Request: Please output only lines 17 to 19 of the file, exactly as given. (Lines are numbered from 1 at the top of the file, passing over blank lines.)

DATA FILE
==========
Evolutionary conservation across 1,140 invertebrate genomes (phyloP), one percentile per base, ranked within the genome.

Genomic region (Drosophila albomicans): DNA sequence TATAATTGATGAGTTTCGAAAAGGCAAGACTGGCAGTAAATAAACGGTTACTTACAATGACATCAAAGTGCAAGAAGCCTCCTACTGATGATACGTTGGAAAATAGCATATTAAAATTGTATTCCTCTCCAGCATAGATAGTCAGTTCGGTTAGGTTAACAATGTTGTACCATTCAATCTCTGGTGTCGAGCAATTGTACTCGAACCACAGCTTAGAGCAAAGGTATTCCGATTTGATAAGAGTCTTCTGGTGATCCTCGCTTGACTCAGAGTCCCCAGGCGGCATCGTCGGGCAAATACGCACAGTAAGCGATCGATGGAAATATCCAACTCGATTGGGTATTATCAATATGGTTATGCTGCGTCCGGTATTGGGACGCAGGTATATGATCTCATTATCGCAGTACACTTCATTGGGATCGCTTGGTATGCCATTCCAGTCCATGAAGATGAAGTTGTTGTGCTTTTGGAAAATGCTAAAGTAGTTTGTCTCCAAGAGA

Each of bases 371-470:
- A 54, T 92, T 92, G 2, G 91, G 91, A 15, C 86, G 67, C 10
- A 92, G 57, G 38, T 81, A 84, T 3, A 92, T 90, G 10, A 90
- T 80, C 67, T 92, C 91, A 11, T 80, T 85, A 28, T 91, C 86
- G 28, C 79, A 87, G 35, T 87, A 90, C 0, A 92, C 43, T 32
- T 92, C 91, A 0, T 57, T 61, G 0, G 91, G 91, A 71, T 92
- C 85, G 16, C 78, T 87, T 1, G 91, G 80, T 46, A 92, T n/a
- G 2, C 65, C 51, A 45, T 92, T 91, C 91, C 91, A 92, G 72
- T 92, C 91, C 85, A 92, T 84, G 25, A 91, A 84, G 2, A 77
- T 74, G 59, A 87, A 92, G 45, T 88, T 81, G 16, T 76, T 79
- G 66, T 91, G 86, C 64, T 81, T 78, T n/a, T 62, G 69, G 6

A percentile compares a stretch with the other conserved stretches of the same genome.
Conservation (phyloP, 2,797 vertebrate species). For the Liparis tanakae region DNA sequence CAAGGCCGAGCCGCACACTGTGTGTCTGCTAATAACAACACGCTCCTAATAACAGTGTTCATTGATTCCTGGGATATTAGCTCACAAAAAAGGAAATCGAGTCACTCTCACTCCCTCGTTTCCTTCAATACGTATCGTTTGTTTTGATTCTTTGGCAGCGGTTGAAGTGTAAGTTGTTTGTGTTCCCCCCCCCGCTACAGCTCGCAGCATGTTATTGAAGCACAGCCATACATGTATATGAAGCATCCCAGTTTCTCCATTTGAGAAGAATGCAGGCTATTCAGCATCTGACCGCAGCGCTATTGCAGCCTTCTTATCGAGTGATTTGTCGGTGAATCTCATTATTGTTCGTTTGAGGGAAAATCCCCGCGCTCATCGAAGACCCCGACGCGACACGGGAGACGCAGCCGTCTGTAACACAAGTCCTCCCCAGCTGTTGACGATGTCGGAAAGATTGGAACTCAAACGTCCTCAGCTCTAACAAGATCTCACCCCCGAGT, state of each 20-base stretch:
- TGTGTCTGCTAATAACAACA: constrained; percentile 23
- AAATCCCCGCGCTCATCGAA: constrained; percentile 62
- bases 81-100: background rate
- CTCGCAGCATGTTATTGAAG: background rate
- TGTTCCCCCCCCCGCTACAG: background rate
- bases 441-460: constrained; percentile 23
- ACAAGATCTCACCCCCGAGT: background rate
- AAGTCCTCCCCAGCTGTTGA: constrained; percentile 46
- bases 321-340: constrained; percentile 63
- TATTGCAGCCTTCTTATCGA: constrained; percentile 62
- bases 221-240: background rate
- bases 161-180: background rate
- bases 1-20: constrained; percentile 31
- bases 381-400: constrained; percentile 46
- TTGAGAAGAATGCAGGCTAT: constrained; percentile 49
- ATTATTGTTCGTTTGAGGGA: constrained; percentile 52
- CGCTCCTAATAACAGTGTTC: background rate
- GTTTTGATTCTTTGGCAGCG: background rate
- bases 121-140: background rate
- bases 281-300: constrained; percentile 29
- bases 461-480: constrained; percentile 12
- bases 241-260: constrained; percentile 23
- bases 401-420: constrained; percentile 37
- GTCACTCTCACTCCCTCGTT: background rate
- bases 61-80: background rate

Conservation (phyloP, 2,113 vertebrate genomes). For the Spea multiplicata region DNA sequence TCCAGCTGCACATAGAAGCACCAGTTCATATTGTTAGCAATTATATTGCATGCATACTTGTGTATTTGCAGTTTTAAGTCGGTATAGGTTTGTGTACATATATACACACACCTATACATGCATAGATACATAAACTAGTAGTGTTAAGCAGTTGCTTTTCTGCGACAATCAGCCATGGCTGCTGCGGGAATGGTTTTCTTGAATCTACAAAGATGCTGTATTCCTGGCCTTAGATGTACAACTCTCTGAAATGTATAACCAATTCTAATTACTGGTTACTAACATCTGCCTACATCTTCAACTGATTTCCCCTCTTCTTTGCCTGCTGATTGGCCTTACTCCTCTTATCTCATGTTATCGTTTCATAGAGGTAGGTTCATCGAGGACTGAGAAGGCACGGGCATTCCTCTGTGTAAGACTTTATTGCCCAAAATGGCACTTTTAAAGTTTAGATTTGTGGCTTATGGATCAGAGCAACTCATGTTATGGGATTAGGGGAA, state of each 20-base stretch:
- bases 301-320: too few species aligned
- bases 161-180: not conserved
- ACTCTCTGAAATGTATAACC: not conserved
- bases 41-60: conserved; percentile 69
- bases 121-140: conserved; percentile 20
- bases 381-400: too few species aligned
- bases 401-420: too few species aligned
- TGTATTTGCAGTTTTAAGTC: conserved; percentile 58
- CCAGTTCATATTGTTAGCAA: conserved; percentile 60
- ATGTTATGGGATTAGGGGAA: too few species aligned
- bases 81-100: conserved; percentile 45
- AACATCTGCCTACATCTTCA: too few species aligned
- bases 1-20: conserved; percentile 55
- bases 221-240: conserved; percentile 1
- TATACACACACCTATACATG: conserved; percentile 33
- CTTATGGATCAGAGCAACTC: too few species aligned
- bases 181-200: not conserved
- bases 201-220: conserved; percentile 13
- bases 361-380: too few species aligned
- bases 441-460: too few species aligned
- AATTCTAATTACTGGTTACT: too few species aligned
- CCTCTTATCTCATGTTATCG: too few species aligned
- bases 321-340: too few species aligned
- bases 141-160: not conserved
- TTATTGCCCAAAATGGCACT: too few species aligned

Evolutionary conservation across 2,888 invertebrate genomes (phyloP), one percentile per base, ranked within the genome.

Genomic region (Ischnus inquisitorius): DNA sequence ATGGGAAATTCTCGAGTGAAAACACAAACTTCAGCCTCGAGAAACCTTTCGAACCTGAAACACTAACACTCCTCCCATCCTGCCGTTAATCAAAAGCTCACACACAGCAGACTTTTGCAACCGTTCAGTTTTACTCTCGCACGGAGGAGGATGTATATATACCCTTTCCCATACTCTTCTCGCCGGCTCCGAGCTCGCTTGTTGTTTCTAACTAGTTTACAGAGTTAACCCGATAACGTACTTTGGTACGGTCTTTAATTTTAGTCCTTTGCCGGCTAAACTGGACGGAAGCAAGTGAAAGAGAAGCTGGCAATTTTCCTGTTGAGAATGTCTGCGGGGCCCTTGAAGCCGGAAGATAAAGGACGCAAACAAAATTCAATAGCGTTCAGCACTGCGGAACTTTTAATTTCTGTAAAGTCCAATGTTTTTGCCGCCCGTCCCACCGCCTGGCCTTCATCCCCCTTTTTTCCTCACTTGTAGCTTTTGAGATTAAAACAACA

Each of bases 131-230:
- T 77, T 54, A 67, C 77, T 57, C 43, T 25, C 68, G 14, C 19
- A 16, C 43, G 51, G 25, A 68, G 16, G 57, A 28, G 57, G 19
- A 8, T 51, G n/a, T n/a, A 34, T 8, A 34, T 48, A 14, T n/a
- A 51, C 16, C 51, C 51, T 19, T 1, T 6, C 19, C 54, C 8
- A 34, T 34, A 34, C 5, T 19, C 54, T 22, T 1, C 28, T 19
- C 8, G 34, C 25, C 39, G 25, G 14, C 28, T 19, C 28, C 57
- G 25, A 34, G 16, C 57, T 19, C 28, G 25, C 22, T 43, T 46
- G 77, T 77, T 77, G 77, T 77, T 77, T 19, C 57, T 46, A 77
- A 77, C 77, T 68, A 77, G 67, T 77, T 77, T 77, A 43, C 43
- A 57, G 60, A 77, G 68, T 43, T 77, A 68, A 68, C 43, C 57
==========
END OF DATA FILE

- AAATCCCCGCGCTCATCGAA: constrained; percentile 62
- bases 81-100: background rate
- CTCGCAGCATGTTATTGAAG: background rate